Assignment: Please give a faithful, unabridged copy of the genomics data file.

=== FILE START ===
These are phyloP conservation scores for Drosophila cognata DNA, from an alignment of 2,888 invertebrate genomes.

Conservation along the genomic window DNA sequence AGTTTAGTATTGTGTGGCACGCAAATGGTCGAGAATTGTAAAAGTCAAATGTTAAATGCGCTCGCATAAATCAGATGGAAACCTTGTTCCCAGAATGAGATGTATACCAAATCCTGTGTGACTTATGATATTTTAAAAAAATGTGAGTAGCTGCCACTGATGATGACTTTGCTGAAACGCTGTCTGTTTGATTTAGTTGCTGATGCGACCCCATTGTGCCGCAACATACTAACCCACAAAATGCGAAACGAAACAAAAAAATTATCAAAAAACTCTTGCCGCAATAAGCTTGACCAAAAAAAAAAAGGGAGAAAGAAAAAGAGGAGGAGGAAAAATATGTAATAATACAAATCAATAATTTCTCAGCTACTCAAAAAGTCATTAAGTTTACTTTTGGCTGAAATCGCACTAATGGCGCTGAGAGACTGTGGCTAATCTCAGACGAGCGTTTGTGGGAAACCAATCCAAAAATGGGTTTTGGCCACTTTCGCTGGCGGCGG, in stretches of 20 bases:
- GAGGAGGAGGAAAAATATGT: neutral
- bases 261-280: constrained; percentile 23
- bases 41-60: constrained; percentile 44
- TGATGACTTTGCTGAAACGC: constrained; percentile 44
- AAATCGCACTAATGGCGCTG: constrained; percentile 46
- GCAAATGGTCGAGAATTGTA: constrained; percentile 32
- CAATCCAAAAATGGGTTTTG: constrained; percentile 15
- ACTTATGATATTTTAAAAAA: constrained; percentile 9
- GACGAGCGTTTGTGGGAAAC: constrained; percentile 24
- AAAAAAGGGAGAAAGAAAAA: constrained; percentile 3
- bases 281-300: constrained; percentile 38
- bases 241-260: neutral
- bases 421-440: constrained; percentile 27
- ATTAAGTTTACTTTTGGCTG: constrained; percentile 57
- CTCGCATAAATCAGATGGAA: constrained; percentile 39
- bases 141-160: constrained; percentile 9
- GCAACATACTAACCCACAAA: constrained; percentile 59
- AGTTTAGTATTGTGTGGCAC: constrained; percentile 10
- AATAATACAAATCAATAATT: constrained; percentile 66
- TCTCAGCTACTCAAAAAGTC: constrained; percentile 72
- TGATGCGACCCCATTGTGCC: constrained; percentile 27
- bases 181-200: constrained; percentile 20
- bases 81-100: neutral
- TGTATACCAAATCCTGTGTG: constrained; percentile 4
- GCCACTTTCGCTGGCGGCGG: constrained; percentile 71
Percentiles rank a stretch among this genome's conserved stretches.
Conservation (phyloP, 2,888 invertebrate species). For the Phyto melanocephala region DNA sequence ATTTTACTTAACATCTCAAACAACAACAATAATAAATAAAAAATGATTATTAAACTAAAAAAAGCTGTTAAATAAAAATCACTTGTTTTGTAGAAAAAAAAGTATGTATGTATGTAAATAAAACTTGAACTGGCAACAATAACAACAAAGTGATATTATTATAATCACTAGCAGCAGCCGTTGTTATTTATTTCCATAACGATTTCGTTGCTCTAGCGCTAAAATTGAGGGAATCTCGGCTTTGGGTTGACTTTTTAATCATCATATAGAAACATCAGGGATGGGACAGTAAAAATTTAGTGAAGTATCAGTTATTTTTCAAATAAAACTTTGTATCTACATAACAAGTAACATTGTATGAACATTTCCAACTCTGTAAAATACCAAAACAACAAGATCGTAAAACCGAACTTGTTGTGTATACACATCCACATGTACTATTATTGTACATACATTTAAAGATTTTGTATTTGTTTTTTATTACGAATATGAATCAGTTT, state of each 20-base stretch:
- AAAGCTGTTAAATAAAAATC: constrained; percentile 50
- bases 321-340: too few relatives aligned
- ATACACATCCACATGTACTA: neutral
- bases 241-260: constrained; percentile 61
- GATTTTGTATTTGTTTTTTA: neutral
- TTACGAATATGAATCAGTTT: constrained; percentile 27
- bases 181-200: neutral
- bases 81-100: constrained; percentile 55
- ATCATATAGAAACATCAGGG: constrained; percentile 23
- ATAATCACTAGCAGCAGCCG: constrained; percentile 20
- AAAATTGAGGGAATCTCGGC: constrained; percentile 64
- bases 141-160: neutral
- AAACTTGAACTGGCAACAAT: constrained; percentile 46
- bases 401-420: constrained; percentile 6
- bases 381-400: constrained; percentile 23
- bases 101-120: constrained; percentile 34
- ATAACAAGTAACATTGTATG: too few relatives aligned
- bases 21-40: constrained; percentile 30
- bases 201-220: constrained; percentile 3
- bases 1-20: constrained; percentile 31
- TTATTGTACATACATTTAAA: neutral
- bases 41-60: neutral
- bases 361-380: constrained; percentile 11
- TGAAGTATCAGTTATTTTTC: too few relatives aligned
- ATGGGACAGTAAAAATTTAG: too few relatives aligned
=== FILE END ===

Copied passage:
These are phyloP conservation scores for Drosophila cognata DNA, from an alignment of 2,888 invertebrate genomes.

Conservation along the genomic window DNA sequence AGTTTAGTATTGTGTGGCACGCAAATGGTCGAGAATTGTAAAAGTCAAATGTTAAATGCGCTCGCATAAATCAGATGGAAACCTTGTTCCCAGAATGAGATGTATACCAAATCCTGTGTGACTTATGATATTTTAAAAAAATGTGAGTAGCTGCCACTGATGATGACTTTGCTGAAACGCTGTCTGTTTGATTTAGTTGCTGATGCGACCCCATTGTGCCGCAACATACTAACCCACAAAATGCGAAACGAAACAAAAAAATTATCAAAAAACTCTTGCCGCAATAAGCTTGACCAAAAAAAAAAAGGGAGAAAGAAAAAGAGGAGGAGGAAAAATATGTAATAATACAAATCAATAATTTCTCAGCTACTCAAAAAGTCATTAAGTTTACTTTTGGCTGAAATCGCACTAATGGCGCTGAGAGACTGTGGCTAATCTCAGACGAGCGTTTGTGGGAAACCAATCCAAAAATGGGTTTTGGCCACTTTCGCTGGCGGCGG, in stretches of 20 bases:
- GAGGAGGAGGAAAAATATGT: neutral
- bases 261-280: constrained; percentile 23
- bases 41-60: constrained; percentile 44
- TGATGACTTTGCTGAAACGC: constrained; percentile 44
- AAATCGCACTAATGGCGCTG: constrained; percentile 46
- GCAAATGGTCGAGAATTGTA: constrained; percentile 32
- CAATCCAAAAATGGGTTTTG: constrained; percentile 15
- ACTTATGATATTTTAAAAAA: constrained; percentile 9
- GACGAGCGTTTGTGGGAAAC: constrained; percentile 24
- AAAAAAGGGAGAAAGAAAAA: constrained; percentile 3
- bases 281-300: constrained; percentile 38
- bases 241-260: neutral
- bases 421-440: constrained; percentile 27
- ATTAAGTTTACTTTTGGCTG: constrained; percentile 57
- CTCGCATAAATCAGATGGAA: constrained; percentile 39
- bases 141-160: constrained; percentile 9
- GCAACATACTAACCCACAAA: constrained; percentile 59
- AGTTTAGTATTGTGTGGCAC: constrained; percentile 10
- AATAATACAAATCAATAATT: constrained; percentile 66
- TCTCAGCTACTCAAAAAGTC: constrained; percentile 72
- TGATGCGACCCCATTGTGCC: constrained; percentile 27
- bases 181-200: constrained; percentile 20
- bases 81-100: neutral
- TGTATACCAAATCCTGTGTG: constrained; percentile 4
- GCCACTTTCGCTGGCGGCGG: constrained; percentile 71
Percentiles rank a stretch among this genome's conserved stretches.
Conservation (phyloP, 2,888 invertebrate species). For the Phyto melanocephala region DNA sequence ATTTTACTTAACATCTCAAACAACAACAATAATAAATAAAAAATGATTATTAAACTAAAAAAAGCTGTTAAATAAAAATCACTTGTTTTGTAGAAAAAAAAGTATGTATGTATGTAAATAAAACTTGAACTGGCAACAATAACAACAAAGTGATATTATTATAATCACTAGCAGCAGCCGTTGTTATTTATTTCCATAACGATTTCGTTGCTCTAGCGCTAAAATTGAGGGAATCTCGGCTTTGGGTTGACTTTTTAATCATCATATAGAAACATCAGGGATGGGACAGTAAAAATTTAGTGAAGTATCAGTTATTTTTCAAATAAAACTTTGTATCTACATAACAAGTAACATTGTATGAACATTTCCAACTCTGTAAAATACCAAAACAACAAGATCGTAAAACCGAACTTGTTGTGTATACACATCCACATGTACTATTATTGTACATACATTTAAAGATTTTGTATTTGTTTTTTATTACGAATATGAATCAGTTT, state of each 20-base stretch:
- AAAGCTGTTAAATAAAAATC: constrained; percentile 50
- bases 321-340: too few relatives aligned
- ATACACATCCACATGTACTA: neutral
- bases 241-260: constrained; percentile 61
- GATTTTGTATTTGTTTTTTA: neutral
- TTACGAATATGAATCAGTTT: constrained; percentile 27
- bases 181-200: neutral
- bases 81-100: constrained; percentile 55
- ATCATATAGAAACATCAGGG: constrained; percentile 23
- ATAATCACTAGCAGCAGCCG: constrained; percentile 20
- AAAATTGAGGGAATCTCGGC: constrained; percentile 64
- bases 141-160: neutral
- AAACTTGAACTGGCAACAAT: constrained; percentile 46
- bases 401-420: constrained; percentile 6
- bases 381-400: constrained; percentile 23
- bases 101-120: constrained; percentile 34
- ATAACAAGTAACATTGTATG: too few relatives aligned
- bases 21-40: constrained; percentile 30
- bases 201-220: constrained; percentile 3
- bases 1-20: constrained; percentile 31
- TTATTGTACATACATTTAAA: neutral
- bases 41-60: neutral
- bases 361-380: constrained; percentile 11
- TGAAGTATCAGTTATTTTTC: too few relatives aligned
- ATGGGACAGTAAAAATTTAG: too few relatives aligned